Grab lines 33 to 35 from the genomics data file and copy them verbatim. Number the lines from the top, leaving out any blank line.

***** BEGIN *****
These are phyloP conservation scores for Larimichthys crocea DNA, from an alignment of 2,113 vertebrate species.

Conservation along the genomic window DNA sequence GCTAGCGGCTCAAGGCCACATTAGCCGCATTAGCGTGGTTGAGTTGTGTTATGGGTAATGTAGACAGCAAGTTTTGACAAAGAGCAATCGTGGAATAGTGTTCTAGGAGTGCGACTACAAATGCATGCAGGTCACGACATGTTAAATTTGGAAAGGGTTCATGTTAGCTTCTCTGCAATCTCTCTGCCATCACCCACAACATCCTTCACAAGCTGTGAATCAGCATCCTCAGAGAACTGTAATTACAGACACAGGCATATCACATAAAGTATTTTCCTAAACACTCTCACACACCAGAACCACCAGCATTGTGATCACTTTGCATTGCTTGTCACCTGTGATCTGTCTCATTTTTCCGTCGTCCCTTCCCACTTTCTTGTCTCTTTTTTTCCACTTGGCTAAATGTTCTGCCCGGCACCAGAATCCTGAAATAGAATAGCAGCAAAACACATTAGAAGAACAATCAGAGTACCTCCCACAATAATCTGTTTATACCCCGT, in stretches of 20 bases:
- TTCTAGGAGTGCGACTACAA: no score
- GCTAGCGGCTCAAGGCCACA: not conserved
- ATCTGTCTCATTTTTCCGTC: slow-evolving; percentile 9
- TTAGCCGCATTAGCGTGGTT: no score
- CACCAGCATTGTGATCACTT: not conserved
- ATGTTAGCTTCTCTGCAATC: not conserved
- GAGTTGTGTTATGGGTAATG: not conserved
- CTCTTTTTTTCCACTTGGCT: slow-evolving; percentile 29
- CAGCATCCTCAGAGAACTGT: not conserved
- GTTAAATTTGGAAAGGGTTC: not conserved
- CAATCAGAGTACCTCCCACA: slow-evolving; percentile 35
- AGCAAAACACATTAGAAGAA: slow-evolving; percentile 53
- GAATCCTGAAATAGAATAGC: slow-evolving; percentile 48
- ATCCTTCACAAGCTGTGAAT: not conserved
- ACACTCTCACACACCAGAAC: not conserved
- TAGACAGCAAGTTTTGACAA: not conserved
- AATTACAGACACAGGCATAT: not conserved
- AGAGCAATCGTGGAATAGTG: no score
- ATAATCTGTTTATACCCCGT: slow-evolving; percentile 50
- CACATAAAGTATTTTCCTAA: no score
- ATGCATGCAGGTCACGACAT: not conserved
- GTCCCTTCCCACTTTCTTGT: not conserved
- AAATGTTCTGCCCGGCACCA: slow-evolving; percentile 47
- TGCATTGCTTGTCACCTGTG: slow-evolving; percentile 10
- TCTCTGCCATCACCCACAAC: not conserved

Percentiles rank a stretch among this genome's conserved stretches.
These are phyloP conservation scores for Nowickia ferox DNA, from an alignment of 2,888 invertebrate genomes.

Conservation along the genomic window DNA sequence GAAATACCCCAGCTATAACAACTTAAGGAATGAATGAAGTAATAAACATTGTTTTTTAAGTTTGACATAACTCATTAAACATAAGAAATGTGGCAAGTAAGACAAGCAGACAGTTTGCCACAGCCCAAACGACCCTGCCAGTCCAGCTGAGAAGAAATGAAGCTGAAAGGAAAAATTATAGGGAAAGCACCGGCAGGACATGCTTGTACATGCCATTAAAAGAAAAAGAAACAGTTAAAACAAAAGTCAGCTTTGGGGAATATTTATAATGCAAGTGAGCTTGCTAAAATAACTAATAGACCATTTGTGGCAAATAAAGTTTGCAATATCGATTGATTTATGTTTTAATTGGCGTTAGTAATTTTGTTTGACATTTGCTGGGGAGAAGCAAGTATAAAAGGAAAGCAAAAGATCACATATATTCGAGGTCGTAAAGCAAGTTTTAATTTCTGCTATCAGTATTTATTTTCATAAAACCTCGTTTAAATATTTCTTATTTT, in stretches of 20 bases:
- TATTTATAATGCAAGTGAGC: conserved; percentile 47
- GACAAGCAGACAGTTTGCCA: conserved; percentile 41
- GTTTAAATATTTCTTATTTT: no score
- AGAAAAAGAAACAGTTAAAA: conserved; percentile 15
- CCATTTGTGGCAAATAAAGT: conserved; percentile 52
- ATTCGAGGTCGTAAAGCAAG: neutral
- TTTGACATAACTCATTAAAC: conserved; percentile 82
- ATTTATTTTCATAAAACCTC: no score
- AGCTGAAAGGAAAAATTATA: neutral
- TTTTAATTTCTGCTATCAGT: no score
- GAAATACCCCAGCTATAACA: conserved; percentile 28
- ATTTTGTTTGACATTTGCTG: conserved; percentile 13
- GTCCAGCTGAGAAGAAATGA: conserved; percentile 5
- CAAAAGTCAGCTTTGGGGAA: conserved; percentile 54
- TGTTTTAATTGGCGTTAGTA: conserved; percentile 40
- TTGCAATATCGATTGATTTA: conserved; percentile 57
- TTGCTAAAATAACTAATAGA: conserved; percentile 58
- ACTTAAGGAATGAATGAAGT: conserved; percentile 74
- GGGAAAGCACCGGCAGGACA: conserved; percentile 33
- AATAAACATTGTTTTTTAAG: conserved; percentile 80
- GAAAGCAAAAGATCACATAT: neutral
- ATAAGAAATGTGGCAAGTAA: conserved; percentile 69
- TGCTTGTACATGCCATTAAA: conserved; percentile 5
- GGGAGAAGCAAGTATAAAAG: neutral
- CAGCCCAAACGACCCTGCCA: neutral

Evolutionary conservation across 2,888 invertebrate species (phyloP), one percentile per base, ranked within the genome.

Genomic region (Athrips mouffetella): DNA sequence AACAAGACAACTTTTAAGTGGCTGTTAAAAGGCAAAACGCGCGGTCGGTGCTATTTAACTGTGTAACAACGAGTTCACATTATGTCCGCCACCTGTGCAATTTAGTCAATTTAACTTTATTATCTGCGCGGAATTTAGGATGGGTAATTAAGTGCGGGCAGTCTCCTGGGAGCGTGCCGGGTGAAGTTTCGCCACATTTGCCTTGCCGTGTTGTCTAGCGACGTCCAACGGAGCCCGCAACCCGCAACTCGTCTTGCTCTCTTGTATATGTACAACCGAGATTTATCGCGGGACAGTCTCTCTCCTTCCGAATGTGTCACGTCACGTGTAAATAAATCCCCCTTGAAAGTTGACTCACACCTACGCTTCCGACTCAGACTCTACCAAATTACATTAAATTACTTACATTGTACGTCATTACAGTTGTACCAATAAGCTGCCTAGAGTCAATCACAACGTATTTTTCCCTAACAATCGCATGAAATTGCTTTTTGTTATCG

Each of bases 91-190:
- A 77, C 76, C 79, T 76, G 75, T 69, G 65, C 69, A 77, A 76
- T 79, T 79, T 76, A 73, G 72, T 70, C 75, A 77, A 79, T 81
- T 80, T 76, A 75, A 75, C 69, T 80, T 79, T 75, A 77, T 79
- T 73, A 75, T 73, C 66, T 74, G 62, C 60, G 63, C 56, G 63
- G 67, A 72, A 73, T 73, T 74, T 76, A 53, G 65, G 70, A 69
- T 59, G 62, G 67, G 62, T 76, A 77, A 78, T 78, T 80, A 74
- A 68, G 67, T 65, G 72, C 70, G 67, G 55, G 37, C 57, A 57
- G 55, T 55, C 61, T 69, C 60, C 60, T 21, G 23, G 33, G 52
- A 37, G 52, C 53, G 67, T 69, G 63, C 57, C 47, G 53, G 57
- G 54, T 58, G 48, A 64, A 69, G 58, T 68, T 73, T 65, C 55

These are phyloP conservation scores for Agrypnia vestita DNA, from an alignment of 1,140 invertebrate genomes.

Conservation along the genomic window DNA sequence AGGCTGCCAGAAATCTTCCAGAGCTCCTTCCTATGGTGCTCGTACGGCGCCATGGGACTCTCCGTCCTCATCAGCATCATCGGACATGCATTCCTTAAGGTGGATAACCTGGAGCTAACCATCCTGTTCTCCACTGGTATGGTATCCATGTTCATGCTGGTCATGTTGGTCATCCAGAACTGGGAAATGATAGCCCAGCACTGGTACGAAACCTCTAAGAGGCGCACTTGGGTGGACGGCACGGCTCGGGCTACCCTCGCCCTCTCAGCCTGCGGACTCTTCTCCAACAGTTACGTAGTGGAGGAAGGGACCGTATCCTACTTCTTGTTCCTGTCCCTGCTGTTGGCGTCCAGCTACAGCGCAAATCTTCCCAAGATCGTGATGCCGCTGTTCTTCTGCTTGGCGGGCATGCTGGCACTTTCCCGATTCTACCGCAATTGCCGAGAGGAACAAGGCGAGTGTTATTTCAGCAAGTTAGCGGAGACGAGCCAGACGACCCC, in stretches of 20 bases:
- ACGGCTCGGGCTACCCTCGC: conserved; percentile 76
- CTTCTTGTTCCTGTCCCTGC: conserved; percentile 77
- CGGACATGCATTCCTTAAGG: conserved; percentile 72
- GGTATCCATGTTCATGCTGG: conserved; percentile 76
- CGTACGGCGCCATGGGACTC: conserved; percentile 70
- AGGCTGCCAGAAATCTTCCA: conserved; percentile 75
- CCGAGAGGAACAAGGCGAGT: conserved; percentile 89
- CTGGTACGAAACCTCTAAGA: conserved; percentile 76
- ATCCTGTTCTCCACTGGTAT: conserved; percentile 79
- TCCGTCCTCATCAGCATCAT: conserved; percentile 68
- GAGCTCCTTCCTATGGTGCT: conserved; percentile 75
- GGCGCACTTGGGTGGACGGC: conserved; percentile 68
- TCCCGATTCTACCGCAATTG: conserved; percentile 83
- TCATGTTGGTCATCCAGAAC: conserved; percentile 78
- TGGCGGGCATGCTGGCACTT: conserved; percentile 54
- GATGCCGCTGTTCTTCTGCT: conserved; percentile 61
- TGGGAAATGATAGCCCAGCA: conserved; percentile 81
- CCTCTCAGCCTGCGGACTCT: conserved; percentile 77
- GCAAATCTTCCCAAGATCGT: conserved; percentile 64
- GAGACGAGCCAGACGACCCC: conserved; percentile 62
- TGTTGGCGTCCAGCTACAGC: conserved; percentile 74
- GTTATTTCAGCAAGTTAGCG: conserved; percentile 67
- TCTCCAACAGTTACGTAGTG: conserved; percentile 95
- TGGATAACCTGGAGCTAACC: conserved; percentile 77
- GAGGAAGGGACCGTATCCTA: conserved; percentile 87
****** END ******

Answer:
- GTTTAAATATTTCTTATTTT: no score
- AGAAAAAGAAACAGTTAAAA: conserved; percentile 15
- CCATTTGTGGCAAATAAAGT: conserved; percentile 52